Thanks for the “why” Maria, it always helps.

  18. I am surely in the minority, but to me subway tile looks exactly like its name….tile you see on subway walls, commercial walls, schools hallways & bathrooms. It’s boring. Before I replaced it, I would have attempted to glaze or stain the present backsplash…..have nothing to lose if you think you are going to tear it out anyway. The tile does not match the elegance of the rest of the kitchen. agree to disagree I guess. charisse

  19. Love the darker grout you picked. I have the white beveled arabesque tile and used white grout with it. Think I should have done darker grout now that it’s up because it doesn’t relate to the darker countertop or cabinets. Well, hopefully we move soon : )

  20. Looks great, Maria! I love the idea of using brown grout with the subway tile to tie in with the counters. Never would have thought of that. I learn so much from you! 🙂 I bet Elizabeth is loving her new kitchen.

    Jill

  21. I think it’s great how you touched on the grout for backsplashes. One, I think of function (how good is the client at cleaning grease/spaghetti sauce out of white grout….even sealed stuff gets hard to clean) and as you mentioned, does it relate to the countertop? I love the all white look, but the perfect solution for your sis!

  22. It’s a very pretty kitchen, but I’m in the minority with Charisse about subway tile. It just has an institutional, public restroom feel to me. I’ve never been a big fan of tile, so personally, I’d rather have paint. Of course, I might feel differently if I saw it in person. 🙂 I do love your styling, Maria.

  23. Lovely, Maria! I love the glazed cabinets, especially now, with the contrast of the clean white subway tiles. The brown grout is perfect.

  24. May I ask how much the contractor charged for the labor? I know it’s all subjective … I have about 50 sq feet. I would love to change out my exisiting backsplash (a very trendy mosaic … I made a huge mistake), but my husband is concerned the contractor will have to remove all of our uppers. He’s also afraid that they will rip the vapor barrior behind the drywall.

  25. Great post and lovely styling too! I had the most talented cabinet maker tell me he “doesn’t do white” and I could do whatever I wanted to them after he left. He’s a friend or I might have fired him. I am going to paint them next month. Funnily enough, I have some “friends” who have said they won’t come over anymore if I paint those wonderful solid wood cabinets! I would ever tell anyone what to do in their own house….unless they asked my opinion, but people are funny.

  26. What your sister had taken out, my girlfriend is having put in. I’ve tried to talk her out of it but she won’t listen. I’ve tried to get her to read your blog but she claims she doesn’t have time to read blogs. I even told her to make the time because I would hate to see her unhappy after the money was spent & the work completed.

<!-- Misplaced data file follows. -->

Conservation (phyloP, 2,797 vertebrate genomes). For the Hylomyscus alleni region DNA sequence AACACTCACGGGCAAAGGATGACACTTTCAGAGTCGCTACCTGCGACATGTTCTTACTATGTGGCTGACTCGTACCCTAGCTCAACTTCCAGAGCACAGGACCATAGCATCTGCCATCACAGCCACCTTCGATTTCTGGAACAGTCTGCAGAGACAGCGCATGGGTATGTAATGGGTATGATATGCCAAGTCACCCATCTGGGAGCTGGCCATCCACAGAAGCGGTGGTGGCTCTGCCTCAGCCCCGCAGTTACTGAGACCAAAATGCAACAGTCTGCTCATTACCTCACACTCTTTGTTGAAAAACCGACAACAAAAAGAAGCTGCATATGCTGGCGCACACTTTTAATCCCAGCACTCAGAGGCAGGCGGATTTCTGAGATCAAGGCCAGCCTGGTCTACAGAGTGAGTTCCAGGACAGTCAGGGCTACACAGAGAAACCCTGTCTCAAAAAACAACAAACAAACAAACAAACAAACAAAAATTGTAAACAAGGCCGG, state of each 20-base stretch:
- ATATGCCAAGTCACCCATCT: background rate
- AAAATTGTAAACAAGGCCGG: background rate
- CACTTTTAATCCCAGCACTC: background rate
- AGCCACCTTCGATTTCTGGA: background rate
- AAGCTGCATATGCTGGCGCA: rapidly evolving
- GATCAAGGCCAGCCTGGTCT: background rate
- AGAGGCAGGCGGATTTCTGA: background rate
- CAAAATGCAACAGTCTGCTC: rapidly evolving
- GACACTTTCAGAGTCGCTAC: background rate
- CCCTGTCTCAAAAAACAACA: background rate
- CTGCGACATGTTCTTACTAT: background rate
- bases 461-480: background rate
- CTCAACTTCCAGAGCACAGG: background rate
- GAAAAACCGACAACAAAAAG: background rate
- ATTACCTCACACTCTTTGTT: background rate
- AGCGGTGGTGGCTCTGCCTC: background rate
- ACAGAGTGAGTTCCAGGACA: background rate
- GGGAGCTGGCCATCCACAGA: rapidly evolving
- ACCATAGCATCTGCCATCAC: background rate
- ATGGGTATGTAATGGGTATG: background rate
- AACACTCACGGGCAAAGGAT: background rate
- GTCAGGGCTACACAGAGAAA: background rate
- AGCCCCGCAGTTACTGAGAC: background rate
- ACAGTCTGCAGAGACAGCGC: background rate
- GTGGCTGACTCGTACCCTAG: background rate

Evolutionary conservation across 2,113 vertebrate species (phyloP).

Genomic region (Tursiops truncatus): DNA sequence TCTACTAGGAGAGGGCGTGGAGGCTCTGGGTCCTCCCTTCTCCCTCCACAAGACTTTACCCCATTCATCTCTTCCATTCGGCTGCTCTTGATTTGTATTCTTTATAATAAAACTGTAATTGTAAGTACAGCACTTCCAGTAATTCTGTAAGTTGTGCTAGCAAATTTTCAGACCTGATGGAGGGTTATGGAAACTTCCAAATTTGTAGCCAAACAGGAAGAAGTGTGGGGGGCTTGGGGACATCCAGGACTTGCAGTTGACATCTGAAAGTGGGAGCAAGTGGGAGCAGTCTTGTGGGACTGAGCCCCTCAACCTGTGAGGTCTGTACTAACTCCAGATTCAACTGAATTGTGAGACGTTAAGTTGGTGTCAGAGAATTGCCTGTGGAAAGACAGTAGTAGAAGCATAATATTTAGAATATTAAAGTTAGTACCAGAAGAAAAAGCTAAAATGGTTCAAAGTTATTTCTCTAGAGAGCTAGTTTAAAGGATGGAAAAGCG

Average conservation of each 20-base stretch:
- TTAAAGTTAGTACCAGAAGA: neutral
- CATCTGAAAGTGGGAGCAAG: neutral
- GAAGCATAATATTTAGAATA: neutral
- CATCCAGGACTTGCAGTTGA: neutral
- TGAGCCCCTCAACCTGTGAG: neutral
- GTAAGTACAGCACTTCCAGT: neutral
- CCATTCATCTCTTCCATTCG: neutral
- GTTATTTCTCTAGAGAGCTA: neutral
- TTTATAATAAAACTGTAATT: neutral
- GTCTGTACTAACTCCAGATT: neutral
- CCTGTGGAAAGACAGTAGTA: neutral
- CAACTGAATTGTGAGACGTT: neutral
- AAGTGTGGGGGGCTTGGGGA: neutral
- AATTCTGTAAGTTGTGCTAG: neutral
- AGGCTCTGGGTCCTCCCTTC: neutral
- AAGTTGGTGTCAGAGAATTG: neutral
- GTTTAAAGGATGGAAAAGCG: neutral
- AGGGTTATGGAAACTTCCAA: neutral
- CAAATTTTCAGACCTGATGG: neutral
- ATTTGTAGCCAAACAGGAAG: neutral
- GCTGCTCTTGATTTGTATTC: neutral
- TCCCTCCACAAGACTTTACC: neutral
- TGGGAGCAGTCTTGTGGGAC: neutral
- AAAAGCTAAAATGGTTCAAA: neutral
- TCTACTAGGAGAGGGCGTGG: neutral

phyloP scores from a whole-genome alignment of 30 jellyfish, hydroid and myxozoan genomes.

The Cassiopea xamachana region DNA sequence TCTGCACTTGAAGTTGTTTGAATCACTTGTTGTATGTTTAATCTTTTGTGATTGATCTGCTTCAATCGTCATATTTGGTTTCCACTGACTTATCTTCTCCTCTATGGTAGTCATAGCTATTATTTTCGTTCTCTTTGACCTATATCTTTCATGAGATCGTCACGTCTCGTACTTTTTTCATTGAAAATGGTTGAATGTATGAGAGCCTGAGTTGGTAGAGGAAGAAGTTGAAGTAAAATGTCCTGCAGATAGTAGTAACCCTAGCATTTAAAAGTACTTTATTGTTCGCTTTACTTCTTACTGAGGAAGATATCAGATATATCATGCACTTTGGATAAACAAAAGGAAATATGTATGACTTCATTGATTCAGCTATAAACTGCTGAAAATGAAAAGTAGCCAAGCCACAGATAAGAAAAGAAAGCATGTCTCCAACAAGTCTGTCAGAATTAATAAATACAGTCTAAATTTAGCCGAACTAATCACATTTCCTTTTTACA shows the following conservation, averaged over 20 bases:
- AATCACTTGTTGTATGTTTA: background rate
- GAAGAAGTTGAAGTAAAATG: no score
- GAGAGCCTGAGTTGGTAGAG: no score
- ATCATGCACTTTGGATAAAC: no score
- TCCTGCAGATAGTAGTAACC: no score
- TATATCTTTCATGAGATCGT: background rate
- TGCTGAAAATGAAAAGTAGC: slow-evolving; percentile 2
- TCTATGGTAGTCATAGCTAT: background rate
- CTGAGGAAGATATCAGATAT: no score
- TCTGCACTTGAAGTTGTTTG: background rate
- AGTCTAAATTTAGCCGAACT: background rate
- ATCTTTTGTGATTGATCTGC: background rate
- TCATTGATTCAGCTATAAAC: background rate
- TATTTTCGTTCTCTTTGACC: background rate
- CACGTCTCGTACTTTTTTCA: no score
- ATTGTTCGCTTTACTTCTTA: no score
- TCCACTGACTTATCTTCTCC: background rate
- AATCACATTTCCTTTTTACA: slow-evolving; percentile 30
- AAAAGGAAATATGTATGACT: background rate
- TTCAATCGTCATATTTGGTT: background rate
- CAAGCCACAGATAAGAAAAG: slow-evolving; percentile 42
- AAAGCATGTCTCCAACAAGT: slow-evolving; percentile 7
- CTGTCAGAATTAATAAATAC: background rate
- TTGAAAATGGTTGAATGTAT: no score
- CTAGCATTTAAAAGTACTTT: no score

She wants what she wants and won’t listen to me. So frustrating!!!

  27. To those who doubt the subway tile…it is the entire POINT that it is somewhat “institutional”. It defines the kitchen as a workspace, and has a comfortable familiar vibe. There is sooo much going on in a kitchen… visually, noise, smells, children, pets, cleaning… that there is little need to embellish the tile. Kitchens seem overdone and overheated with decorated backsplash…restraint is a real pleasure. It lets the eye, and the brain, REST. As I tell my clients: Just because you CAN, doesn’t mean you SHOULD!

    Maria hit this dilemma right on!

  28. I inherited a busy granite countertop that I hated. One of my first renovations was to change out the backsplash tile to plain black granite tiles (12 inches installed on the diagonal). My cabinets are orangey maple or oak (don’t know which) and the granite counter has a lot of pink in it. The old backsplash was a pale terra cotta color (just aweful – though I imagine it was pretty expensive). The simple black is restful to my eye and totally transformed the kitchen where there were way too many colors before. One day I may paint my cabinets white (my dream home will have a white kitchen) but I’m not brave enough yet!

  29. I like what Wendy said there…what’s making the tile “work” it seems is that it brings clarity and cleaness to a color scheme that’s wants to go the other way.
    By the time all the other things, people, implements, noise, etc are in a working kitchen, more pattern just drives you crazy! I’m trying to convince my hairdresser to let me “clean-up” her color scheme and unclutter also. Work space is workspace. Glam is nice, but in the end clean is better!
    Have fun eating & sharing with her too, Maria!

  30. Maria’s next ebook: E-SCAPES: TableScapes, DresserScapes and CounterScapes. Including pics of the problem to solve and the solution.

    Great solutions. Diagonal backsplashes make me dizzy. Love the tray as a foundation to pull the often used stuff together. Kind of like using books as a pedestal to hold an object.